1. Getting lost in a sensual, evocative film and wishing it could never end. I love the movies so much it is quite an obsession, so much so that I have always told new parents that in my mind it is the only notable sacrifice to having children. Babies will impinge on that bi-weekly movie habit. When I was a teenager I remember taping Bunuel’s Discreet Charm of the Bourgeoisie onto a VHS tape and storing it safely in a box so I could always have it near. Thereafter I started my Truffaut habit and it just moved on from there. In another life I would be studying film.

2.My Mulberry.

It is extremely beautiful and makes me wondrously happy everyday. I shouldn’t have, because it was simply too extravagant for words, but I am so glad I did. My handbag fetish is now appeased and quietened for sometime, this is because I was hunting and finally found perfection.

3 .The sea.

Looking at it, smelling it, walking beside it, swimming in it. It is the place I am happiest.

4 .Shoe shopping. Shoes make me very jolly, and you don’t need to worry about fitting into them. Luckily for my bank balance there is no shoe shopping in Kampala. Scary for my bank balance is that Bahrain has many a yummy shoe shop. But my dreamiest shoe shop is in Montreal; it is called Scarpa and is in Westmount.  I am day dreaming about it now, even that makes me happy.

5. A hike in the woods. I am not a fan of exercise but a good walk outdoors somewhere very pretty and wild makes me very happy.

6. Teaching Shakespeare or an obscure but wonderful poem and the class just gets it, Bingo. Makes me happy every time.

7. Taking a near perfect photograph. It doesn’t happen very often but it does give the best sense of achievement.  Looking at a great photograph taken by someone else gives me the same thrill.

8. The National Gallery, London.

How lucky was I to have compulsory scheduled Art History lectures in the National Gallery? And I still love walking through those hallowed halls. You could say it is as close as possible to a church, for me.

9. The post meal conversation. Picture the scene. Great friends sitting together, the meal is over, the wine glasses still full. The cigarettes are lit and the candles low yet flickering. The night is deep and slow and there is no reason the get up early the next day. The moment is still and perfect. Memories are being made.

10. Princess and Trooper are happily busy with friends, or horses or any such fun. The house is ours, quiet and alone and rare.

Thanks to Belgian Waffle for the excellent idea.

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The sea is mine, or Island Dreams

Englishman’s bay, Tobago.

 

So this will be a telling of change, a recounting of what it is to know you are moving and yet  there is a need to sit tight, put those hands under your thighs and stop fidgeting.

This will be a tale of trying to make the most of what time I have left. Look with eyes that know a good bye is imminent. I wish I had had my handy crystal ball, the one that would have predicted all this. Had I known I would only have two years I may have relaxed more, eased myself into Uganda with no fear of being trapped, I would have just breathed in and out and seen it all, fearless.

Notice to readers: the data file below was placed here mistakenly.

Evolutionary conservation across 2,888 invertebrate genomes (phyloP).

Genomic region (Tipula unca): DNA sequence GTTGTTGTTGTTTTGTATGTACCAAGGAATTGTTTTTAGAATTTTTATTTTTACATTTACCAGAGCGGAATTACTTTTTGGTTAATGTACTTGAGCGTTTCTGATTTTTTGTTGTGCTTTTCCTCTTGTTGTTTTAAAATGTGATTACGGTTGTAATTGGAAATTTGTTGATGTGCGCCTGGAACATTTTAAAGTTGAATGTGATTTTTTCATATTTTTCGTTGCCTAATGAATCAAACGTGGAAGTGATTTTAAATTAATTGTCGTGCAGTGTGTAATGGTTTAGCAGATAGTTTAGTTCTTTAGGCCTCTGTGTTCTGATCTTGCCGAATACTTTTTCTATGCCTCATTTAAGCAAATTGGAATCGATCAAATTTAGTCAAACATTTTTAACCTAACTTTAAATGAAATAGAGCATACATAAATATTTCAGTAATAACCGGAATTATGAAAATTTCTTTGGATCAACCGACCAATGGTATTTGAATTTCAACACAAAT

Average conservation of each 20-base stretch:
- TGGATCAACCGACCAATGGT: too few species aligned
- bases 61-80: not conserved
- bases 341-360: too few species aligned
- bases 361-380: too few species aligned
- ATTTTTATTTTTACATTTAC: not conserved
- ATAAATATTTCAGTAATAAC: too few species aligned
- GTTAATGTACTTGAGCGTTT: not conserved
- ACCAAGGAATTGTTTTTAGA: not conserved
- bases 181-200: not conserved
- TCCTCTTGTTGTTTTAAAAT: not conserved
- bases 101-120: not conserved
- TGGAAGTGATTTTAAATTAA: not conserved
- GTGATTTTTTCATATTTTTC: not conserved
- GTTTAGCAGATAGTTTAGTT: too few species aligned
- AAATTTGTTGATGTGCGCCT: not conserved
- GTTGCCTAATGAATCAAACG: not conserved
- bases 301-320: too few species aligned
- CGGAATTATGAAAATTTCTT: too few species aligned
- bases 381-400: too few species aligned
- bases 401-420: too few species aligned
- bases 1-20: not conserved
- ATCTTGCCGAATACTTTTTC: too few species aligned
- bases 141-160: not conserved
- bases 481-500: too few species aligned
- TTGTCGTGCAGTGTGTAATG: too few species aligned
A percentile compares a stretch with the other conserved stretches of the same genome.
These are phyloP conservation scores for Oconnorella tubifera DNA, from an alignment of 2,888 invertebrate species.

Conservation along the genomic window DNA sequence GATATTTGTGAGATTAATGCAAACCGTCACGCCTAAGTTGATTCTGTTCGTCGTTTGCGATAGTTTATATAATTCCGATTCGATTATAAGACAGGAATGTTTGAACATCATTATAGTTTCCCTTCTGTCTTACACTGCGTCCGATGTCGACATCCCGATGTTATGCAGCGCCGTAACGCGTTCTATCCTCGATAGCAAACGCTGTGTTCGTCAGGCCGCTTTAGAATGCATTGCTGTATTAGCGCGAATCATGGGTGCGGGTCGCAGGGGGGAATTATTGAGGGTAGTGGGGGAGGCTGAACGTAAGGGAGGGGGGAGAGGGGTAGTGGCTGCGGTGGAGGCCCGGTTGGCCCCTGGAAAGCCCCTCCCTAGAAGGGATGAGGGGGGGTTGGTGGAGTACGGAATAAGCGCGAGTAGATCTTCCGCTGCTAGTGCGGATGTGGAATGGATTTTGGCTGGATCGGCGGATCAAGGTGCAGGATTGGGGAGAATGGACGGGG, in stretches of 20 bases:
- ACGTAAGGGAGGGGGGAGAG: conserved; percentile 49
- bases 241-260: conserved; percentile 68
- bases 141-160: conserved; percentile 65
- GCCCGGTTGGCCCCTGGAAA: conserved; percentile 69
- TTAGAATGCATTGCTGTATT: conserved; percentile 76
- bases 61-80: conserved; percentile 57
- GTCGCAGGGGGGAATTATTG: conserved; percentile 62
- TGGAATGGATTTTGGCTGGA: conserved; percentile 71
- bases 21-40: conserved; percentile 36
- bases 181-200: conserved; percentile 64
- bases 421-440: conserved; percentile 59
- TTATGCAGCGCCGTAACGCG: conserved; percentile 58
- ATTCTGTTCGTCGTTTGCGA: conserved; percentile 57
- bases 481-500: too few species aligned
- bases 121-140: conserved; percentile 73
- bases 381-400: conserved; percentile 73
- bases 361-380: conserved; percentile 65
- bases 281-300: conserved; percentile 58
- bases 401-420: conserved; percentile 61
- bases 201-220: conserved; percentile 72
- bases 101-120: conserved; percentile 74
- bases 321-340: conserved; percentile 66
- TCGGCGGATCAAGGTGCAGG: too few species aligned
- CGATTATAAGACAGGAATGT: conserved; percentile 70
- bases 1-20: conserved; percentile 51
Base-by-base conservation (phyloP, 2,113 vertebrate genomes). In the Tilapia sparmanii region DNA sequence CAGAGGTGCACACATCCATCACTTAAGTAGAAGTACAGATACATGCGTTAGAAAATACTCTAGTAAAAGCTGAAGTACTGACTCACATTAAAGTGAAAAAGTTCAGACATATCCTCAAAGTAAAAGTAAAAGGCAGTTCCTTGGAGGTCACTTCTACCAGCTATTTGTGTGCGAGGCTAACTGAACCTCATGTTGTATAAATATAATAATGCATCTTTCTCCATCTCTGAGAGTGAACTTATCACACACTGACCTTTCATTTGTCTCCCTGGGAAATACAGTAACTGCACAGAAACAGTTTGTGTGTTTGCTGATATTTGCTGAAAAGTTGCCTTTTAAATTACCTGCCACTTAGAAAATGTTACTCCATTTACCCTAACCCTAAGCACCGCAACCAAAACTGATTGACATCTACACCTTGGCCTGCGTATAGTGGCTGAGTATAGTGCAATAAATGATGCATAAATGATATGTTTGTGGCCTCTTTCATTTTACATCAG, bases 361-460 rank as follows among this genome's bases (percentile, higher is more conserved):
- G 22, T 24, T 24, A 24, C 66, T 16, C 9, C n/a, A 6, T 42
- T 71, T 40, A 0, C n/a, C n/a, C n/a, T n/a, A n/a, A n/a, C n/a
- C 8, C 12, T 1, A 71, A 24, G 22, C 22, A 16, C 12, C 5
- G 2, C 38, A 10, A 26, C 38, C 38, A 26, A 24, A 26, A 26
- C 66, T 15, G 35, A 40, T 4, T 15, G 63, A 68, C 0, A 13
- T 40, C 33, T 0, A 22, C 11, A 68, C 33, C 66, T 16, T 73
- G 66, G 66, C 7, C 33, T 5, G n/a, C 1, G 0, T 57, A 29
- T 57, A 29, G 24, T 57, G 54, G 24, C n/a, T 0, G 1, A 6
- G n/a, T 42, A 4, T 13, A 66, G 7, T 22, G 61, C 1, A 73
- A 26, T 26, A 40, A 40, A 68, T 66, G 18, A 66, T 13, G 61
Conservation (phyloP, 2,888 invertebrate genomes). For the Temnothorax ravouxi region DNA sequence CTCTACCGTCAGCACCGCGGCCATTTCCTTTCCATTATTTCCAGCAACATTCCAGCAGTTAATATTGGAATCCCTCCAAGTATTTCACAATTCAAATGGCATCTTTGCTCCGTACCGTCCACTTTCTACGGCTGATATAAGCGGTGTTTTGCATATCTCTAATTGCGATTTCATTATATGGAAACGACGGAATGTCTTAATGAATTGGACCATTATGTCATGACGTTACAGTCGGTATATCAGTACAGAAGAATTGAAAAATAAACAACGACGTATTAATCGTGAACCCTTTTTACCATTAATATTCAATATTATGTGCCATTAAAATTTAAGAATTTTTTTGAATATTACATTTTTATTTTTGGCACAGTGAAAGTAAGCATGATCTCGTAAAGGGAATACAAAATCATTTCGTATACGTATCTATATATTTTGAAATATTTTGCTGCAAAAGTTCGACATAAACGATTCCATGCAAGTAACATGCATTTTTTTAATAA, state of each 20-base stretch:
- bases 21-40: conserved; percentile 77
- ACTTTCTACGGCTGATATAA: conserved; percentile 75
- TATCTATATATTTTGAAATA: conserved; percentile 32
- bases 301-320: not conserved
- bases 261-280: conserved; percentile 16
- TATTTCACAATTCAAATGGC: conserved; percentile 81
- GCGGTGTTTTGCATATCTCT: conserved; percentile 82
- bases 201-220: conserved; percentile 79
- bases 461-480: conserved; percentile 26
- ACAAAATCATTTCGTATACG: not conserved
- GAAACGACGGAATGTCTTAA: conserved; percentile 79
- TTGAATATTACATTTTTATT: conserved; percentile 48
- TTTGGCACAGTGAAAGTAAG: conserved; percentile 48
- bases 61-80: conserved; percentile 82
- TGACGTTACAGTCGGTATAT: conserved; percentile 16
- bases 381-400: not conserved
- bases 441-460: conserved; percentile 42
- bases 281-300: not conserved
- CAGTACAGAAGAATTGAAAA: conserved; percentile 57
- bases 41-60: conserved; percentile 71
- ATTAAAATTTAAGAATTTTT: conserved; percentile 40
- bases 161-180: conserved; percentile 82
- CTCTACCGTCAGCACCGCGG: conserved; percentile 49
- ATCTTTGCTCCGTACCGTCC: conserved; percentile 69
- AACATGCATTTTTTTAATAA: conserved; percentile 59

And now I am returning to the Sea.

I have always, really lived on an island, come to think of it. Ok, I was born at the bottom of the world, in South Africa, and that was no island, despite being the upside down tip of the top, the underbelly, the other end of it all.

But then England, Hong Kong, Japan, England again, New York, (France, exception), Montreal, Winnipeg (big exception), Montreal again, Trinidad, Uganda (exception) and now Bahrain. All islands excepting the exceptions; look closely and those were tricky places to be.

 

In France it was easy to forget, for a time that the sea was so far. I was in a town on the German border and its brittle cold Germanic beauty made me feel I was walking in a fairy tale. The buildings leaned and whispered into one another, the gothic Cathedral was filled with ghosts. I crossed the canal daily and felt charmed each time. I was not there long enough to feel parched for the sea.

In both Winnipeg and Uganda, despite the proximity to those huge lakes, I always had the sensation of being land locked. If I stretched my arms as far as they could go, the tips of my fingers could not sense the sea and I felt un-moored, detached, flattened.

It took a while in The Peg to figure out what it was. Winnipeg is not an easy city; the cold is like nothing anyone not from the Peg has ever experienced. The winter I was pregnant with Trooper we had over 60 days below -20c. It was a record. Then almost overnight the scorching sun came out to play and summer arrived. I went into the hospital to have a baby in cool weather, the radio still talking about the terrible Red River floods, warm in a sweater at 6 am we raced along silent prairie roads to the hospital. 4 days later I came out and it was 35c, the heat bewildering, heavy as if it had come out to welcome little Trooper to the world. So I thought for a long time it was the weather, the impenetrable cold wall that made me feel so misplaced, and in many ways it was. Or maybe it was also the loneliness of a place whose license plates read ‘friendly Manitoba” yet seemed to me to only be friendly to those born and bred there. Slowly I became aware that the land, so flat, stretching those endless miles and those prairie skies so enormous, were flattening me. I longed for the sea and felt as a parched star fish would if it were miles from its beloved sea bed.